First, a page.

Battle rages in Yemeni capital

Heavy fighting continues across Sanaa, with witnesses saying security forces have fired live bullets at protesters.

    Yemeni security forces fired live bullets at protesters demanding an end to President Saleh's 33-year-old rule [Reuters]

    Yemeni forces loyal to entrenched president Ali Abdullah Saleh have faced off with tribal fighters in Yemen's capital in clashes that killed dozens as a US envoy flew around the region to try to stop a looming civil war.

    Street fighting in Sanaa, which grew out of protests against Saleh's rule since January, has killed at least 135 people in the past 10 days, calling into question the future of an impoverished Arab state already near economic disaster.

    Heavy fighting continued late into the night on Thursday, with witnesses saying security forces had fired live bullets at protesters in the capital - no injuries were reported.

    State television showed live pictures of the Yemeni Airways building ablaze and blamed tribesmen for setting it on fire. Al Jazeera has learned the fire started after government troops targeted the nearby home of Sadiq al-Ahmar, a prominent tribal leader.

    Flights grounded

    Saleh has reneged on a deal brokered by the Gulf Arab states to secure a peaceful end to his nearly 33 years in power. US President Barack Obama's senior counter-terrorism adviser arrived in the region on Wednesday to reinforce the drive to oust him.

    Al Jazeera speaks with Amal Al-Basha, chairperson of the Arab Sisters' Forum for Human Rights

    Global powers worry that chaos in Yemen, home to al-Qaeda in the Arabian Peninsula (AQAP) and bordering the biggest oil exporter Saudi Arabia, would raise risks for world oil supplies.

    Saleh's special forces were deployed to help "clean up" a ministry held by tribal forces, the defence ministry said, as battles near the airport briefly grounded flights.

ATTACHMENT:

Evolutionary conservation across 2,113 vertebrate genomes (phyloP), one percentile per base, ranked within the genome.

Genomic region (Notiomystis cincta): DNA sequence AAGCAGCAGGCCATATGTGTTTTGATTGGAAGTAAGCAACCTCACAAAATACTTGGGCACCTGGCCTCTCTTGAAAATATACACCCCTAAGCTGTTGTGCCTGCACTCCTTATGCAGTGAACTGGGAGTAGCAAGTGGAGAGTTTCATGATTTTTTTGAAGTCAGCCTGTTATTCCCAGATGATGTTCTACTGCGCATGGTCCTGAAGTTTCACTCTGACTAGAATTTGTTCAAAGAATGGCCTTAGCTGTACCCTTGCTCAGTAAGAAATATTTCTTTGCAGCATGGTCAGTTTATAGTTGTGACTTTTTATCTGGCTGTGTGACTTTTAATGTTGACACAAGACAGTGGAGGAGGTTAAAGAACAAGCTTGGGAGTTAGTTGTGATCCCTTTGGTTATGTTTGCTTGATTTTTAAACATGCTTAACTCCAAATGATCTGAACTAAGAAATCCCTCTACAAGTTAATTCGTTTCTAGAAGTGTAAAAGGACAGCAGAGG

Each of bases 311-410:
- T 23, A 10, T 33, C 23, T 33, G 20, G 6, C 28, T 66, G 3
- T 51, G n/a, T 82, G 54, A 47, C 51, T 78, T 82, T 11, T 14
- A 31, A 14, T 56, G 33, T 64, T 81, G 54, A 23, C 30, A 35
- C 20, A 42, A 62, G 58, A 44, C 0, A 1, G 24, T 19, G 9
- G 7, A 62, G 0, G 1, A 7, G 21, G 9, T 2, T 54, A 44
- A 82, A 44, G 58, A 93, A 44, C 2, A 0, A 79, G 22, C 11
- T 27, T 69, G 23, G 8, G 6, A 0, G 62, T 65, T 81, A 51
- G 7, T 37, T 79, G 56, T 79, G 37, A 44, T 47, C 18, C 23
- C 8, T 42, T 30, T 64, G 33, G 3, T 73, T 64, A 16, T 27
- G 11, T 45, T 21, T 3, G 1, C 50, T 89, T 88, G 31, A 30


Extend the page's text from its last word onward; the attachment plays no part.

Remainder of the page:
Abdelqawi al-Qeysi, a spokesman for the Hashed tribal federation said: "The weapons that America gave them to fight terrorism are being used against civilians."

    State television showed heavily damaged government buildings which had been taken back by government forces.

    The outside world has had little leverage on events in Yemen, where tribal allegiances are the most powerful element in a volatile social fabric, analysts said.

    Saudi Arabia, which has strong, longstanding ties with Yemeni tribes, is likely to try to apply another round of pressure on Saleh to step down to avert disaster in a country of 23 million that is littered with guns.

    Residents flee

    John Brennan, the US envoy, left Saudi Arabia on Thursday for more talks on Yemen in the United Arab Emirates, a US official in Saudi Arabia said. He will seek the help of the two countries' leaders to pressure Saleh to accept the exit deal.

    Late on Thursday, the Gulf Co-operation Council (GCC), whose power transition plan Saleh has refused to sign so far, said it would continue its efforts towards a peaceful solution.

    "Abdulattif al-Zayani, the secretary-general of the GCC, confirms ... the GCC [continues] all efforts to help brothers in Yemen to reach a peaceful solution ending the ongoing fighting and to stop the bloodshed," a GCC statement said.